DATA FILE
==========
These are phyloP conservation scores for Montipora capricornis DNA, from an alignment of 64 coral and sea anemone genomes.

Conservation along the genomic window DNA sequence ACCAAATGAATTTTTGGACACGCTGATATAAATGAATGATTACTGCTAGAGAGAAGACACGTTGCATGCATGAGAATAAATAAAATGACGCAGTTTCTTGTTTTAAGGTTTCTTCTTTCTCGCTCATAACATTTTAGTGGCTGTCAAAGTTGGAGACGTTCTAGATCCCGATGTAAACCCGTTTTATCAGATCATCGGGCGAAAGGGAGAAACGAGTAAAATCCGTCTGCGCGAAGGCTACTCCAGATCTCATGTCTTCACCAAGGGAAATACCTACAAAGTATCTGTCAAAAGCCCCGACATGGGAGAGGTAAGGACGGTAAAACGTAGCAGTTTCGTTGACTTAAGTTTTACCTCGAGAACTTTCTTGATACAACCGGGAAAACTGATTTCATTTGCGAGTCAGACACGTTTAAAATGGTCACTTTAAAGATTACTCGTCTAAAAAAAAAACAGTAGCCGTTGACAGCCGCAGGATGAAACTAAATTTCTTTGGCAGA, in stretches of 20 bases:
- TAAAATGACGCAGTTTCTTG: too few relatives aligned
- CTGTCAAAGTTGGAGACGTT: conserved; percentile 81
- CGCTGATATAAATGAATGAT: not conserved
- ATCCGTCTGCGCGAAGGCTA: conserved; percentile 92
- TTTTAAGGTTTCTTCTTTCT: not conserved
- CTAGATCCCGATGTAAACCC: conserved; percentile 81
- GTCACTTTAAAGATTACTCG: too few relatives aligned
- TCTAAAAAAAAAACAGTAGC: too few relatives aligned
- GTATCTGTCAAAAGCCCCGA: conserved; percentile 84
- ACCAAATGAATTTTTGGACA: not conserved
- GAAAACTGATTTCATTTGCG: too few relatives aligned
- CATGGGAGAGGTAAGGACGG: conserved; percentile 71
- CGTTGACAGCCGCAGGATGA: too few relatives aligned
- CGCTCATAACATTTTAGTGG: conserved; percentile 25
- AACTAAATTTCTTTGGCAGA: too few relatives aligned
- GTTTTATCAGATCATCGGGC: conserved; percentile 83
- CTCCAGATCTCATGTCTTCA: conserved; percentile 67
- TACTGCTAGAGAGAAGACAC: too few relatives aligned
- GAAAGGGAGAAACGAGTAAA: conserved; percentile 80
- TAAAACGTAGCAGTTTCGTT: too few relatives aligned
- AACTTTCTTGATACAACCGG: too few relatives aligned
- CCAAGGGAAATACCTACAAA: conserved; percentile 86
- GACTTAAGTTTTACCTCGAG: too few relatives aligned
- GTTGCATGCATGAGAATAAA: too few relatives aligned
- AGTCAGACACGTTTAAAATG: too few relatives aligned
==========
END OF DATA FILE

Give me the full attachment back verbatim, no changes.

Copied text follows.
These are phyloP conservation scores for Montipora capricornis DNA, from an alignment of 64 coral and sea anemone genomes.

Conservation along the genomic window DNA sequence ACCAAATGAATTTTTGGACACGCTGATATAAATGAATGATTACTGCTAGAGAGAAGACACGTTGCATGCATGAGAATAAATAAAATGACGCAGTTTCTTGTTTTAAGGTTTCTTCTTTCTCGCTCATAACATTTTAGTGGCTGTCAAAGTTGGAGACGTTCTAGATCCCGATGTAAACCCGTTTTATCAGATCATCGGGCGAAAGGGAGAAACGAGTAAAATCCGTCTGCGCGAAGGCTACTCCAGATCTCATGTCTTCACCAAGGGAAATACCTACAAAGTATCTGTCAAAAGCCCCGACATGGGAGAGGTAAGGACGGTAAAACGTAGCAGTTTCGTTGACTTAAGTTTTACCTCGAGAACTTTCTTGATACAACCGGGAAAACTGATTTCATTTGCGAGTCAGACACGTTTAAAATGGTCACTTTAAAGATTACTCGTCTAAAAAAAAAACAGTAGCCGTTGACAGCCGCAGGATGAAACTAAATTTCTTTGGCAGA, in stretches of 20 bases:
- TAAAATGACGCAGTTTCTTG: too few relatives aligned
- CTGTCAAAGTTGGAGACGTT: conserved; percentile 81
- CGCTGATATAAATGAATGAT: not conserved
- ATCCGTCTGCGCGAAGGCTA: conserved; percentile 92
- TTTTAAGGTTTCTTCTTTCT: not conserved
- CTAGATCCCGATGTAAACCC: conserved; percentile 81
- GTCACTTTAAAGATTACTCG: too few relatives aligned
- TCTAAAAAAAAAACAGTAGC: too few relatives aligned
- GTATCTGTCAAAAGCCCCGA: conserved; percentile 84
- ACCAAATGAATTTTTGGACA: not conserved
- GAAAACTGATTTCATTTGCG: too few relatives aligned
- CATGGGAGAGGTAAGGACGG: conserved; percentile 71
- CGTTGACAGCCGCAGGATGA: too few relatives aligned
- CGCTCATAACATTTTAGTGG: conserved; percentile 25
- AACTAAATTTCTTTGGCAGA: too few relatives aligned
- GTTTTATCAGATCATCGGGC: conserved; percentile 83
- CTCCAGATCTCATGTCTTCA: conserved; percentile 67
- TACTGCTAGAGAGAAGACAC: too few relatives aligned
- GAAAGGGAGAAACGAGTAAA: conserved; percentile 80
- TAAAACGTAGCAGTTTCGTT: too few relatives aligned
- AACTTTCTTGATACAACCGG: too few relatives aligned
- CCAAGGGAAATACCTACAAA: conserved; percentile 86
- GACTTAAGTTTTACCTCGAG: too few relatives aligned
- GTTGCATGCATGAGAATAAA: too few relatives aligned
- AGTCAGACACGTTTAAAATG: too few relatives aligned